Export Google Analytics Data into SQL Server

Exporting your Google Analytics data is helpful for keeping backups of your website statistics, and since you have the data stored in a DB you can manipulate it as you see fit. We will demonstrate a quick way on how you can export your visits, day, and unique visitors into the SQL Server without using any external libraries.

Although the application is written using a Console Project it can easily be migrated to a web app with a few code changes.

We would like to point out that this is a very simple application, and it was required for this website to automatically import Google Analytics data into the SQL Server.


  • Visual Studio For Desktop (Express is fine, 2010, 2012, 2013)
  • SQL Server (Express is fine, we tested this with 2012)
  • A Google Analytics account

The first step is to go to your Google Analytics dashboard and go to the audience overview section.

Google Analytics Exporting To TSV

On the right hand side choose a date range, and then on the left click export as TSV. The file will be downloaded to your computer; rename it to the current date using a format you’re comfortable with. Then move the file to a location (such as C:\ drive) so you can easily reference it.

Create a new Console Application in Visual Studio, name it Google Analytics and then add the following namespaces:

using System.Data.SqlClient;

using System.Globalization;

using System.IO;

using System.Text.RegularExpressions;

In the main method add the following code:

string fileLocation = @"C:\30-03-2014.tsv";

if (File.Exists(fileLocation))

  string[] delimiter = { "\r", "\n", "\t" };
  string pattern = "[\",]";
  //if the file exists parse the file.
  Console.WriteLine("File does not exist");

Specify the location of the file along with the file format you have chosen (for example, our file is 30-03-2014.tsv in the C:\ drive). The delimiter is the character we use to separate the values and TSV stands for Tab Separated Values, so each value (or cell) is separated by a Tab. (\t). We also separate it by a carriage return and new line. The pattern will be used for regex to remove commas and speech marks from large numbers.

using (StreamReader reader = new StreamReader(fileLocation))

  string content = null;
  int i = 0;

  string connection = @"Add Your Data Source Connection String Here..";
  using (SqlConnection conn = new SqlConnection(connection))

    while ((content = reader.ReadLine()) != null)

     if (!content.StartsWith("#") && !content.EndsWith("-") && !string.IsNullOrWhiteSpace(content))

        if (!content.StartsWith("Day"))

          string[] final = content.Split(delimiter, StringSplitOptions.None);

          #region database insert

          string command = "INSERT INTO GoogleAnalytics (Date, Visits, UniqueVisits) VALUES(@Date, @Visits, @UniqueVisits)";
          CultureInfo ci = new CultureInfo("en-US");
          SqlCommand cmd = new SqlCommand();
          cmd.Connection = conn;
          cmd.CommandType = System.Data.CommandType.Text;
          cmd.CommandText = command;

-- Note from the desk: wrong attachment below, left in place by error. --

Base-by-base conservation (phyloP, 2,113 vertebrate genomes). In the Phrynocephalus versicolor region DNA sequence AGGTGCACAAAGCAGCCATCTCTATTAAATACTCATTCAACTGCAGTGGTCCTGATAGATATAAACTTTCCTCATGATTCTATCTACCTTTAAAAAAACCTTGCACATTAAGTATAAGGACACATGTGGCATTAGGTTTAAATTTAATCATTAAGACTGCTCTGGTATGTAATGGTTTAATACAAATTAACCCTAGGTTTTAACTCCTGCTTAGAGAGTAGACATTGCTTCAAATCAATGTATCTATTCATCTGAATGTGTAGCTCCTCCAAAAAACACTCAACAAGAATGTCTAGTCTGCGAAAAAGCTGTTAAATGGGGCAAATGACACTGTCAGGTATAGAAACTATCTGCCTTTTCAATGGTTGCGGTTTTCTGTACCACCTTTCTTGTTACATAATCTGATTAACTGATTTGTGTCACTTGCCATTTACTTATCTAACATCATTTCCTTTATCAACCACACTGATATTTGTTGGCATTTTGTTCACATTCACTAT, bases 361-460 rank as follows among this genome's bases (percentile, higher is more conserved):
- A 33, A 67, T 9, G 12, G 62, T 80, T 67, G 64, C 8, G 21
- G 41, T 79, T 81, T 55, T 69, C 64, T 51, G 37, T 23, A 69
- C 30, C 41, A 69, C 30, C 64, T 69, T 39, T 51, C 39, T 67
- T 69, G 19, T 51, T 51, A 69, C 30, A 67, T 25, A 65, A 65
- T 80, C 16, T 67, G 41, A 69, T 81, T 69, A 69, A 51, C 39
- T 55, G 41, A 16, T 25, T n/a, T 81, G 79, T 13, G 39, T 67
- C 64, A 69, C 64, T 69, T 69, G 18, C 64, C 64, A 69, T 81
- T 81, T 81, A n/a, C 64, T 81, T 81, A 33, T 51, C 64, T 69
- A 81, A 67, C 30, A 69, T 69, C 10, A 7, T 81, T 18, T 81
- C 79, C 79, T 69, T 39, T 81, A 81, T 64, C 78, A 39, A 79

DateTime date;

             if (!string.IsNullOrEmpty(final[0]))

                  DateTime.TryParse(final[0], ci, DateTimeStyles.None, out date);
                  cmd.Parameters.Add("@Date", System.Data.SqlDbType.Date).Value = date;
                  string Visits = Regex.Replace(final[1], pattern, string.Empty);
                  string UniqueVisits = Regex.Replace(final[2], pattern, string.Empty);
                  cmd.Parameters.Add("@Visits", System.Data.SqlDbType.Int).Value = Visits;
                  cmd.Parameters.Add("@UniqueVisits", System.Data.SqlDbType.Int).Value = UniqueVisits;

                    i += 1;
                    Console.Write("\rWriting...Google Analytics Data: " + i);
                    catch (Exception ex)






Although it seems confusing, the steps can be simply broken down like this:

  • Using the StreamReader class read the file
  • Using the SqlConnection class open a connection to our db (make sure you specify connection)
  • Using the While Statement read each line skipping out the first view (the first views lines are comments and headers which are not necessary)
  • Split the data using the delimiters and store it in an array so each value (day, visits and visitors) will be stored in the final array
  • Insert the content into the database (make sure you have created the table)

The CultureInfo is required if you are outside the USA because the default dates for Google Analytics are in the format (MM/DD/YYYY), which will throw an invalid date exception if your computer’s date format is different. We must use culture info to parse the date and store it in the date variable. We also need to remove commas and speech marks from the visits and unique visitors columns.

The i+=1 is something we added to see how many rows were being added J.

Now you’re done! As you can see it is a very simple app, and you can now retrieve the data from the database and create your own charts!


The Google Analytics exporting tool only allows 500 rows per file; however if you do a monthly schedule you will only have 30/31 rows, unless you do a batch export/import (in this case each file will need to be done in turn).

The process is not fully automated, but if you wish to make it fully automated you would need to access your email, get the attachment and save it, and then run this app on a scheduled basis. We experimented with this but gave up because we would not do this regularly. However if you wish to make it automated have a look at this C# Mail library.

When creating the database table make sure the date column is a date column and the other two are int columns. ALL columns should allow null values.

The total summary which is given in the Analytics is not inserted into the database, however you can do this using the SUM(column_name) feature in SQL.